From Curating to Fighting Hunger

How Museum Studies Can Lead to Work in Hunger Relief
Natalie Horton

At first, it might not seem like museums and humanitarian relief organizations have anything in common. But Natalie Norton bridged the gap between them. An alumna of the Museum Studies program, Natalie is now a Corporate Relations Coordinator for Rise Against Hunger, a nonprofit that aims to help the world’s most vulnerable people. Natalie sees a direct connection between her organization’s mission and USF’s commitment to social justice.

“When speaking about USF and social justice, you cannot separate the two,” she said. “Part of my education required the understanding that we have to fight for those who need us most, for both our neighbors and those around the world.”

Museums for Social Change

Natalie said all of her classes had a social justice focus. In Intro to Museum Studies, for example, she considered the ways museums could talk more honestly about history, be more representative of their communities, and create a dialog for social change.

These classroom discussions inspired her capstone project at the Pasadena Museum of History. Natalie realized the museum’s exhibits, like many others’, often told just one side of history, inadvertently excluding the community’s Latino heritage. To address this issue, she engaged local high school and college students in her project, asking them what it meant to be from Pasadena and how they would tell their story.

“By fighting to make museums more embedded within their surrounding communities, we create a diverse experience,” she said.

Hunger Relief for Access to Education

The more she thought about ways to include a diverse range of stories in museums, the more she thought about people who didn’t have easy access to museums, people who wouldn’t even be able to share their stories. Often, these are girls and women in developing countries who face many barriers to education, including hunger.

“So many people are fighting just to get their next meal and do not have the time, nor the resources, to think about getting an education,” Natalie said.

This is what led to her job at Rise Against Hunger, where she can help ensure that all children are able to attend school by providing a free meal.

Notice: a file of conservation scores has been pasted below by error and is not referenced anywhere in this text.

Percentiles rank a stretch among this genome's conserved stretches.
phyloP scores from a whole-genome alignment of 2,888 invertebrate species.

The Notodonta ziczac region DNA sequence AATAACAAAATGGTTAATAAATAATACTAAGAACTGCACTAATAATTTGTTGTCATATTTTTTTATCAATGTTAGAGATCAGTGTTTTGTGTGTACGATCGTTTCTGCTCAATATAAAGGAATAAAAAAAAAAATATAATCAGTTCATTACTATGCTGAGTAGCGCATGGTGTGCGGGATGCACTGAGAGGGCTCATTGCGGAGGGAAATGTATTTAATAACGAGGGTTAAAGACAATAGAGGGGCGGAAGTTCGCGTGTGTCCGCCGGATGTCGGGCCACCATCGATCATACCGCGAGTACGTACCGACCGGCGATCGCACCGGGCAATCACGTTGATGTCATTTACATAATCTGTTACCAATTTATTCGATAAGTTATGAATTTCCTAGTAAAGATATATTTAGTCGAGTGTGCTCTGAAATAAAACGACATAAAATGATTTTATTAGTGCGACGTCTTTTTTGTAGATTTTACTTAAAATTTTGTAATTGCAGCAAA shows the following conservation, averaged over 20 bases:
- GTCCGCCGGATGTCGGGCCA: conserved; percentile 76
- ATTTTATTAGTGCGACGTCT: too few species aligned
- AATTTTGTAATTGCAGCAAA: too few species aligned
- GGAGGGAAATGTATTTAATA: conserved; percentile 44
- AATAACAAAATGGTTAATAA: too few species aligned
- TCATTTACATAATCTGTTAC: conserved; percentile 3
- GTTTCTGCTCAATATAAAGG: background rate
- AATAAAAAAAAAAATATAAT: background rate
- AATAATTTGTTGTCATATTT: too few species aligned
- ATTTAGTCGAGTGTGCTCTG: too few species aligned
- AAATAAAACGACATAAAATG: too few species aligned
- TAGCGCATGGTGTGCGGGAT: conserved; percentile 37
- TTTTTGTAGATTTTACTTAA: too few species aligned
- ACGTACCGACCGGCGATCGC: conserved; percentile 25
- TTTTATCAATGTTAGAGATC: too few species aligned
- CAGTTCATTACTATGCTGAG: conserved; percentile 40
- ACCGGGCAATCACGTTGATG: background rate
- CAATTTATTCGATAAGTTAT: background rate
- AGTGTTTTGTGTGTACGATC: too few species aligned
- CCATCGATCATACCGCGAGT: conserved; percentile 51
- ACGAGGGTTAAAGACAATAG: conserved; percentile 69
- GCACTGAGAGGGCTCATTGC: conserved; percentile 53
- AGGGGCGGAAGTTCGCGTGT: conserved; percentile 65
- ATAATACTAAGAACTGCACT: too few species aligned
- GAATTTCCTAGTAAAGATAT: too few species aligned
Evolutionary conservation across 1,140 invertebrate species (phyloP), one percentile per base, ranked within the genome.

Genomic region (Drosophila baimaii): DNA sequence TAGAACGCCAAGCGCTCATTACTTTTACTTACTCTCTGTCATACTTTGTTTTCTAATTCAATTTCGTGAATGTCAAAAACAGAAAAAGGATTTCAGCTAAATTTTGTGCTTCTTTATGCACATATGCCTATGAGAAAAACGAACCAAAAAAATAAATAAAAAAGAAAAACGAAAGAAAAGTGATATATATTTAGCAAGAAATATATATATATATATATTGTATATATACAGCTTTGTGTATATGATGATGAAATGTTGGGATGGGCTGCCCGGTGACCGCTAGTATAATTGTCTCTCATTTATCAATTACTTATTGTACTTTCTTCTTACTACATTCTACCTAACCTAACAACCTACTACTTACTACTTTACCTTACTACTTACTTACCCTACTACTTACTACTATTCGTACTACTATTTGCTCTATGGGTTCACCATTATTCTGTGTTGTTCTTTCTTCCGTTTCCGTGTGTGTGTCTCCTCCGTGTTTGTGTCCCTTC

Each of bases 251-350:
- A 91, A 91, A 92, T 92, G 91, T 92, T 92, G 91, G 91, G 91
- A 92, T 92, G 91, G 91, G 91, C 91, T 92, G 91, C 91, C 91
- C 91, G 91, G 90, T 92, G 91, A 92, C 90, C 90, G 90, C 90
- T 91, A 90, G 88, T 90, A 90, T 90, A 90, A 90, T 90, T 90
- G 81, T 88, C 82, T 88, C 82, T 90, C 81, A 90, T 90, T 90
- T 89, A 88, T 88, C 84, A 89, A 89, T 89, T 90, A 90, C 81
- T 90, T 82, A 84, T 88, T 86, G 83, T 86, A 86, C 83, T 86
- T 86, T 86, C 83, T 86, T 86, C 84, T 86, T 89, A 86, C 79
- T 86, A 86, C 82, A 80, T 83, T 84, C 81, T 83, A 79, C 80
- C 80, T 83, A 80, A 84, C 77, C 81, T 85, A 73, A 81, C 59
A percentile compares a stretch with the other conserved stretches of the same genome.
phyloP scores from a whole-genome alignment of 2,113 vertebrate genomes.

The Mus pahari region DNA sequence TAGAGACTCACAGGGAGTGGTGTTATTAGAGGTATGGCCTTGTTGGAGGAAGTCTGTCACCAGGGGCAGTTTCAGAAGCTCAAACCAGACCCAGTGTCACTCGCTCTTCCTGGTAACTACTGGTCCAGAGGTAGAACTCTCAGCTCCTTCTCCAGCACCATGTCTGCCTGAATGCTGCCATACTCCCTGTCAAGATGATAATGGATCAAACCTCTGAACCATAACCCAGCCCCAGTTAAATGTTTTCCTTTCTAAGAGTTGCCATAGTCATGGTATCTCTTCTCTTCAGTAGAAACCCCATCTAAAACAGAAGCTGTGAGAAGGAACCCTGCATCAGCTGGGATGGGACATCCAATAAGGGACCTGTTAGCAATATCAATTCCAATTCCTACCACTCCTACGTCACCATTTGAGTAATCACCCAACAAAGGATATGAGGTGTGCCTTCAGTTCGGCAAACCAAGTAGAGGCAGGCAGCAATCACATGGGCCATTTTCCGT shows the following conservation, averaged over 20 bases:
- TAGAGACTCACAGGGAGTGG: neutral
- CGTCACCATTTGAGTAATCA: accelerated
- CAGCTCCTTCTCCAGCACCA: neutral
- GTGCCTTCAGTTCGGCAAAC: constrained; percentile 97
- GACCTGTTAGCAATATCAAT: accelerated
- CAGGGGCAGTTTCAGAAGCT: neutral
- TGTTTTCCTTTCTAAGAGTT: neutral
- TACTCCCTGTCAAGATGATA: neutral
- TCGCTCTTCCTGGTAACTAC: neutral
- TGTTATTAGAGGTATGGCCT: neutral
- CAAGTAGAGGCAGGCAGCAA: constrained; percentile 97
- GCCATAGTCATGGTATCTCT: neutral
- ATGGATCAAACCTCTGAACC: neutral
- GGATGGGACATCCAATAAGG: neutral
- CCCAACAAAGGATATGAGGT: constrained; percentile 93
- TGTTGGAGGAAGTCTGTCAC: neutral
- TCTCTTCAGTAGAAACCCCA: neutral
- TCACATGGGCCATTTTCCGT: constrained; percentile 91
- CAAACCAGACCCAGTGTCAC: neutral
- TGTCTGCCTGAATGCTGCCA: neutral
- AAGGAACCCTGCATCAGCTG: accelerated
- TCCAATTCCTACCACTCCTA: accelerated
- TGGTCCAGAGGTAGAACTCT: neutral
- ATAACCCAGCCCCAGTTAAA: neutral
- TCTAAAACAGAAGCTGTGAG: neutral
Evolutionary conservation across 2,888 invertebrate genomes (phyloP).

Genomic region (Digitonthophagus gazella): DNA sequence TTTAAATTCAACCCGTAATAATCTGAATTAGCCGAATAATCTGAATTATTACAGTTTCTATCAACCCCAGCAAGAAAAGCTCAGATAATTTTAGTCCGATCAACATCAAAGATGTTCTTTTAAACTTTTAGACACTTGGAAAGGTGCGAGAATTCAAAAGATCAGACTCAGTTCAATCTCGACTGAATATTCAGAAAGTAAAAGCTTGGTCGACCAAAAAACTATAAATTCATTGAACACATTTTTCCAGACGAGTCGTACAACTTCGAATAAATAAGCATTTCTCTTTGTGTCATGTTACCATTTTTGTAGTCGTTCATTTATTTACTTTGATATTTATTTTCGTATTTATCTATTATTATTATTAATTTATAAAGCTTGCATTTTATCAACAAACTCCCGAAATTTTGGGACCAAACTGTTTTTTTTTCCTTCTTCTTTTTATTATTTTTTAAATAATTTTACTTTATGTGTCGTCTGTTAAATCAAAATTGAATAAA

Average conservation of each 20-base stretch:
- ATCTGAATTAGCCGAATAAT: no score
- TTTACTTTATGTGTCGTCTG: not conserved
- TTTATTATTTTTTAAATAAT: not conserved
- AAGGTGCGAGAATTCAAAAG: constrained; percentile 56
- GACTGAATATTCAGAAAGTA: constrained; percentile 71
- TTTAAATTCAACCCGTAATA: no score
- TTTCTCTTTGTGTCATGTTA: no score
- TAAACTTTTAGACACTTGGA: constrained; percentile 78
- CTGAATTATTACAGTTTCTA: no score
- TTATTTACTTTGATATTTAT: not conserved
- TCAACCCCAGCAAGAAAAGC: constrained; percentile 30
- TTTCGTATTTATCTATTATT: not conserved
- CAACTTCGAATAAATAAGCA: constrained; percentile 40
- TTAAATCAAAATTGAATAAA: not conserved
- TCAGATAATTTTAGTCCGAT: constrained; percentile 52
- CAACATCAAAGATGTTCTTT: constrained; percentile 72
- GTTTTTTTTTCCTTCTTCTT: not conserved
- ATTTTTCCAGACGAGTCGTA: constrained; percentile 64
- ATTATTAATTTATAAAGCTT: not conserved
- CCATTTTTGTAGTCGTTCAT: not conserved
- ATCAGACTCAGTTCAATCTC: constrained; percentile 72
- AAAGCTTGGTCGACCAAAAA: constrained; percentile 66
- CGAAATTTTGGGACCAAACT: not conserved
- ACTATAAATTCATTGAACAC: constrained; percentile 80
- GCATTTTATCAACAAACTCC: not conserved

“If meals are provided, parents are more likely to allow children to attend school, especially young girls,” she said. “If they are given the opportunity to attend school, they will be able to tell their stories.”

Skills for a Nonprofit Career

Commitment to social justice wasn’t the only connection between Natalie’s education and her current job. Because relief organizations and museums are both nonprofits, the program taught Natalie key skills for nonprofit work that helped pave the way for her career.

“In all of my classes, I learned very practical skills, from drafting requests for proposals and grants to writing for various audiences,” she said. “This translates to all nonprofits, including my current organization. This was one of the reasons this program stuck out to me.”

She said her professors, particularly Marjorie Schwarzer, were instrumental in shaping the way she views nonprofits. For starters, she realized continuous growth is key to keeping donors who fund the nonprofit’s mission, whether to educate the community about history or end world hunger. Learning how to build and retain a diverse donor base has been essential at Rise Against Hunger, where Natalie helps secure funds for projects like their meal-packaging program, which provides nutritious meals to schools in developing countries.

“I am so thankful for the skills that I learned at USF,” she said. “I’ve taken everything my education gave me to discuss the world’s greatest challenges and bring to light the best solutions.”

Visit the Museum Studies blog to learn more about Natalie’s work.